Read More

  • Boo Radley Changes In To Kill A Mockingbird

    735 Words |3 Pages

    A friend of Scout’s named Dill Harris, appears in chapter one and curiosity of a neighbor, Arthur “Boo” Radley is sparked in the children. Boo is a character that trys to kill his father when he was younger with a pair of scissors. Since that day Boo was either in the basement of the jail or inside his home hidden away from everyone. Jem, Scout’s brother, and Scout start finding items inside a hole in a tree next to the Radley’s house. Later Mr. Nathan Radley, Boo’s brother and caretaker, covers the hole with cement saying, “Tree’s dying. You plug ‘em with cement when they’re sick,” (83). This act symbolizes severing of their communication with Boo. Scout’s curiosity is deferred until but later resurfaces when she says, “You aren’t starting that again, are you?’ said Atticus one night when I expresses a stray desire just to have one good look at Boo Radley,” (325). Shortly thereafter, Scout and Jem are walking home from a county pageant and they are a nasty man named Bob Ewell who was after their father attacks the children but a mysterious man saves them. Scout later understands that Jem and herself were saved by the mysterious Boo Radley. This incident quelles her curiosity of Boo Radley and changes her perspective of him from being a scary guy to a nice, heroic

    Read More

  • How Is Misunderstood Boo's Childhood In To Kill A Mockingbird

    696 Words |3 Pages

    In To Kill a Mockingbird, Lee Harper addresses the issues of racism and misconception by bringing the story of a little girl’s childhood to life. Jean Louise (Scout) Finch, a 6 year old girl, tells the story of her childhood and what it was like to live in the south in the 1930s. In the story, we see the prevalence of racism at this time, and not only does Lee address the topic of racism, she also speaks about how misconceived some people can be. Arthur (Boo) Radley, the town recluse, was perceived as a monster, but in reality he was a very nice guy. Boo’s personality traits, such as kindness, being an introvert, and being misunderstood, show us how his character is becoming more revealed throughout the story.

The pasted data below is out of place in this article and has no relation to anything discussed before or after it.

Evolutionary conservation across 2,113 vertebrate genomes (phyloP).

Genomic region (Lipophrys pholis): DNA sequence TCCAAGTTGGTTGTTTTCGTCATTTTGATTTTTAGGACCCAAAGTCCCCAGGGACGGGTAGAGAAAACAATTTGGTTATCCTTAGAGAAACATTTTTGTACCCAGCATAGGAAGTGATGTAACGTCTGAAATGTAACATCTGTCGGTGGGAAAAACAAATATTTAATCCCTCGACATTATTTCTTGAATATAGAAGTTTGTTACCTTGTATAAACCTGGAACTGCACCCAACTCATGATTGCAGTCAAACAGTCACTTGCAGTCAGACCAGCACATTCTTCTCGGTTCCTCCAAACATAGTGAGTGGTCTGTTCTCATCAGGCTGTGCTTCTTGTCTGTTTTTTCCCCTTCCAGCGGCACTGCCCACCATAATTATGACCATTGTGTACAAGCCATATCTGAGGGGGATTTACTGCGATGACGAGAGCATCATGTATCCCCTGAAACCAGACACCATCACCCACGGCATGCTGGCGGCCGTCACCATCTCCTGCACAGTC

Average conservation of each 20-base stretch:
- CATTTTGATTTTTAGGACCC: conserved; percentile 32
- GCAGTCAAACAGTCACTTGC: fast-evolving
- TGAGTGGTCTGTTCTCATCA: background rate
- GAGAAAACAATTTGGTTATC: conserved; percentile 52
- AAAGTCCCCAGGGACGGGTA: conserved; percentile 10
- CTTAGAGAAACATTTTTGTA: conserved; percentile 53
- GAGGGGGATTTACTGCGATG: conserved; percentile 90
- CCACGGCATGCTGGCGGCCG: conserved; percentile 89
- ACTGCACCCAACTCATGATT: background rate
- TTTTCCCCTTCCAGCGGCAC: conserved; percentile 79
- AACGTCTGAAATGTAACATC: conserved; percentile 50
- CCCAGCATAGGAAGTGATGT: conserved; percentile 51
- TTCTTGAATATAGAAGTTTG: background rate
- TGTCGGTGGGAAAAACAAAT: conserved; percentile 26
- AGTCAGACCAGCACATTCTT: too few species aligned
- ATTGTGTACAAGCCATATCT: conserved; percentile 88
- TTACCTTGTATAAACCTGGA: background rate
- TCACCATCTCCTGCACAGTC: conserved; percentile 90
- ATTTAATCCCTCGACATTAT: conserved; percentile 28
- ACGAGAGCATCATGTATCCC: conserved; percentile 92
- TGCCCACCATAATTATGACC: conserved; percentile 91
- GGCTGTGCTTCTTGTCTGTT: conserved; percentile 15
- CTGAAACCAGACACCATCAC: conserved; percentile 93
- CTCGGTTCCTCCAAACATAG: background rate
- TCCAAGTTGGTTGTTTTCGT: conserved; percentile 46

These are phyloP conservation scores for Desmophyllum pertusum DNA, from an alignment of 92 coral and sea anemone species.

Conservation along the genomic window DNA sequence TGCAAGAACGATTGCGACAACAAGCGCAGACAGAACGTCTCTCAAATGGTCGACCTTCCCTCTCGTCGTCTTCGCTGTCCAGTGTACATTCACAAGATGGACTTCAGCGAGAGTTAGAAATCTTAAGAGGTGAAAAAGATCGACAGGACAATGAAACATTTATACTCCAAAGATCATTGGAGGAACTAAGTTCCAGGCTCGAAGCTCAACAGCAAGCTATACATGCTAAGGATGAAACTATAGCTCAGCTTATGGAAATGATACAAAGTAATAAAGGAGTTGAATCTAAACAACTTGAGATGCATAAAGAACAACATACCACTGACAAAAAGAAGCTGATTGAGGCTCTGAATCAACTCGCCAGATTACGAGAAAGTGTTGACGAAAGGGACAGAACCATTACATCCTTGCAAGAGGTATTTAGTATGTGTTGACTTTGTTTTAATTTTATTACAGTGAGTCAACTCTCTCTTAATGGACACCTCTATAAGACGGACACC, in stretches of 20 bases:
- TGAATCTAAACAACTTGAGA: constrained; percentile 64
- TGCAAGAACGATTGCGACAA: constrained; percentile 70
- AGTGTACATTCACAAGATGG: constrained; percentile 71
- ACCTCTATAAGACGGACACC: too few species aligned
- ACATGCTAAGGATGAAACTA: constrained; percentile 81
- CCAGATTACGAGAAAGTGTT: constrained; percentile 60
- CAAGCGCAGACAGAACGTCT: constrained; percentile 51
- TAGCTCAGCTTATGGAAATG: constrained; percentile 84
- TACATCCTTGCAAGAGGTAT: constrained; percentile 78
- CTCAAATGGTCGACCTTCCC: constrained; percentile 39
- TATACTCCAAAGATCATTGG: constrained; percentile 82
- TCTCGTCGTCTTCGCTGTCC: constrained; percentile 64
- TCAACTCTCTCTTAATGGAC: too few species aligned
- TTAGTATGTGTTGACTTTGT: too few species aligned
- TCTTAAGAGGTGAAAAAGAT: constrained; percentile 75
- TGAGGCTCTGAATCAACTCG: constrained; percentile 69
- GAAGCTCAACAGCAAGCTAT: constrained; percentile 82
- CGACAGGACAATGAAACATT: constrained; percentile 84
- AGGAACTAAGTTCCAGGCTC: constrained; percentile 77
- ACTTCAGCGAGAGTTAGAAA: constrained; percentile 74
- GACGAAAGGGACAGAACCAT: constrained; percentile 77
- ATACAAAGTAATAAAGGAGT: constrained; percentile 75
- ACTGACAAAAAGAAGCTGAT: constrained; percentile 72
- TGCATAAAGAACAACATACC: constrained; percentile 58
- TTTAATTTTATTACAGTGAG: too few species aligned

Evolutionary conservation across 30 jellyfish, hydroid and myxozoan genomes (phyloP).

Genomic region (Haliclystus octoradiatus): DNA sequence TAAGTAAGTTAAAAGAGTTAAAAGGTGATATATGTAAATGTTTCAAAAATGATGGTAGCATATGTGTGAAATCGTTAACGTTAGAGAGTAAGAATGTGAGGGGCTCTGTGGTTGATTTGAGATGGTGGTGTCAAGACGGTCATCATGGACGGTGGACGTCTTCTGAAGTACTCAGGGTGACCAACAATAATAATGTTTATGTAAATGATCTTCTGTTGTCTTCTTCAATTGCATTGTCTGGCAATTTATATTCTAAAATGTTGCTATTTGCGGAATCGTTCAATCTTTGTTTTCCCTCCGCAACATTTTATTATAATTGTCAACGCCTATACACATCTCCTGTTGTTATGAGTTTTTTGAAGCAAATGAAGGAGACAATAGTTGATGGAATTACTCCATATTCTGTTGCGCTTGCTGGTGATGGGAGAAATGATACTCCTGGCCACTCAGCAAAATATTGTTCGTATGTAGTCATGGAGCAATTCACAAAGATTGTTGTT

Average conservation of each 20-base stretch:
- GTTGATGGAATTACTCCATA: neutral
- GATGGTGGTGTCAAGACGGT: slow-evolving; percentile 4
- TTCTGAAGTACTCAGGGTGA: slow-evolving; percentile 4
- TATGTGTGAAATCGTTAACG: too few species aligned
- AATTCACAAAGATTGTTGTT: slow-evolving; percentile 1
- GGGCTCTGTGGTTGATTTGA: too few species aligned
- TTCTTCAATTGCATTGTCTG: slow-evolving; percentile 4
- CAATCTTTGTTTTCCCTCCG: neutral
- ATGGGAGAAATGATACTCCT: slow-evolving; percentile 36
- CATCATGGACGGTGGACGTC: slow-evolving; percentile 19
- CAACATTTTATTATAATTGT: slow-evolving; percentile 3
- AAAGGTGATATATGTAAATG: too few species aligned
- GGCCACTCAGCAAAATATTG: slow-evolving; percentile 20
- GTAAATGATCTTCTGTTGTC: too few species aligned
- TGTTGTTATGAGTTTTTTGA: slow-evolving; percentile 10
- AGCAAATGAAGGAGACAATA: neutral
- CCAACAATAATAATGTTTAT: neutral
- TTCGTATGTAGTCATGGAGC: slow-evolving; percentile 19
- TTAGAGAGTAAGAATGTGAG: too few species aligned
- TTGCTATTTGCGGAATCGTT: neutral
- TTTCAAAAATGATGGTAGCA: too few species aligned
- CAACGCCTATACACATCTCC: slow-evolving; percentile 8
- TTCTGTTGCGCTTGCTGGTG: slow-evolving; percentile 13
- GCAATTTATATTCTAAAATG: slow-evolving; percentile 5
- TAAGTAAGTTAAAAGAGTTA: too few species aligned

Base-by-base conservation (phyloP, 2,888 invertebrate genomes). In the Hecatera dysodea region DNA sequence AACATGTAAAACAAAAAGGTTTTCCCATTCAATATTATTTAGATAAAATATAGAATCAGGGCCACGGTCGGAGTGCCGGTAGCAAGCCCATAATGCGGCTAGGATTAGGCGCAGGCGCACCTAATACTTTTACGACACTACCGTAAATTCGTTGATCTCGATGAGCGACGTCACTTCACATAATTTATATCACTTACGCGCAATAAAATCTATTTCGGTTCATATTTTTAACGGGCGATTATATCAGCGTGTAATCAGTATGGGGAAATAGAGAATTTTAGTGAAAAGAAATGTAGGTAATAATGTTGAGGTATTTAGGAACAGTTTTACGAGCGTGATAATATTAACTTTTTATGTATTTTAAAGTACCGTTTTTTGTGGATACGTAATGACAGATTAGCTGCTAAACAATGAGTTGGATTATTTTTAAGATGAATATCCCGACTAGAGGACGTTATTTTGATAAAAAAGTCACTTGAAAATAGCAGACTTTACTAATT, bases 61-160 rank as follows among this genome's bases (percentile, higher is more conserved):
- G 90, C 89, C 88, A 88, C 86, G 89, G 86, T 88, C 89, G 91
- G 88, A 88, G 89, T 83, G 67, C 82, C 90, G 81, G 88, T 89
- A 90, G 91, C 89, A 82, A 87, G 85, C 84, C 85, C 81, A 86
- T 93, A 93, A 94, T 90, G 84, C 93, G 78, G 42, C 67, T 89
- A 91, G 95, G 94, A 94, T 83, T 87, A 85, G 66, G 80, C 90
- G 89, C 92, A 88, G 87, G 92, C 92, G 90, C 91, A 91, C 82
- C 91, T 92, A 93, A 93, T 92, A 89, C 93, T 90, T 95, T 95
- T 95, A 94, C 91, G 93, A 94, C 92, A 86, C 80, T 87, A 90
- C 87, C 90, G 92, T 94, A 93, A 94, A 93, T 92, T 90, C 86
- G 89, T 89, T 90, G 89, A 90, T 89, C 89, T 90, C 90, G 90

Read More

  • How Is Boo Radley Presented In To Kill A Mockingbird

    975 Words |4 Pages

    In Harper Lee’s Pulitzer prize winning “To Kill A Mockingbird” ,Maycomb always portrayed Boo Radley as the devil of their town; he is described by the townsfolk as a violent and dangerous man. He has always been misjudged by society and he is a major victim of society’s prejudice. Jem and Scout never saw this in Mr. Radley. Sure, they were scared of him at first but their opinion changed after each encounter. They discovered that Mr. Radley is a very sweet, nice, and innocent man even though he has done substandard things in the past. One event changed the way people saw him. It is arguable that Boo Radley is even more of a mockingbird than Atticus Finch due to Boo’s acts of kindness towards the kids. He brings plentiful joy to their lives

    Read More

  • Theme Of Human Rights In To Kill A Mockingbird

    1439 Words |6 Pages

    This family isn’t treated fairly because of the gossip which has been spread about them. Boo (formally Arthur) Radley is thought to be a terrible man who sneaks around at night, looking in neighbor’s windows, spying on everyone. Every crime committed in Maycomb is said to be Boo’s work. “People said he went out at night when the moon was down, and peeped in windows…” (Lee, 9). Article one of the “Universal Declaration of Human Rights”, which states “They are endowed with reason and conscience and should act towards one another in a spirit of brotherhood,” was violated. The people of Maycomb didn’t treat the Radleys with any respect and held them in disregard. At the conclusion, when Scout finally meets Boo, she understands that all the rumors about him aren’t

    Read More

Top Articles
Latest Posts
Article information

Author: Kareem Mueller DO

Last Updated: 12/08/2022

Views: 5357

Rating: 4.6 / 5 (66 voted)

Reviews: 81% of readers found this page helpful

Author information

Name: Kareem Mueller DO

Birthday: 1997-01-04

Address: Apt. 156 12935 Runolfsdottir Mission, Greenfort, MN 74384-6749

Phone: +16704982844747

Job: Corporate Administration Planner

Hobby: Mountain biking, Jewelry making, Stone skipping, Lacemaking, Knife making, Scrapbooking, Letterboxing

Introduction: My name is Kareem Mueller DO, I am a vivacious, super, thoughtful, excited, handsome, beautiful, combative person who loves writing and wants to share my knowledge and understanding with you.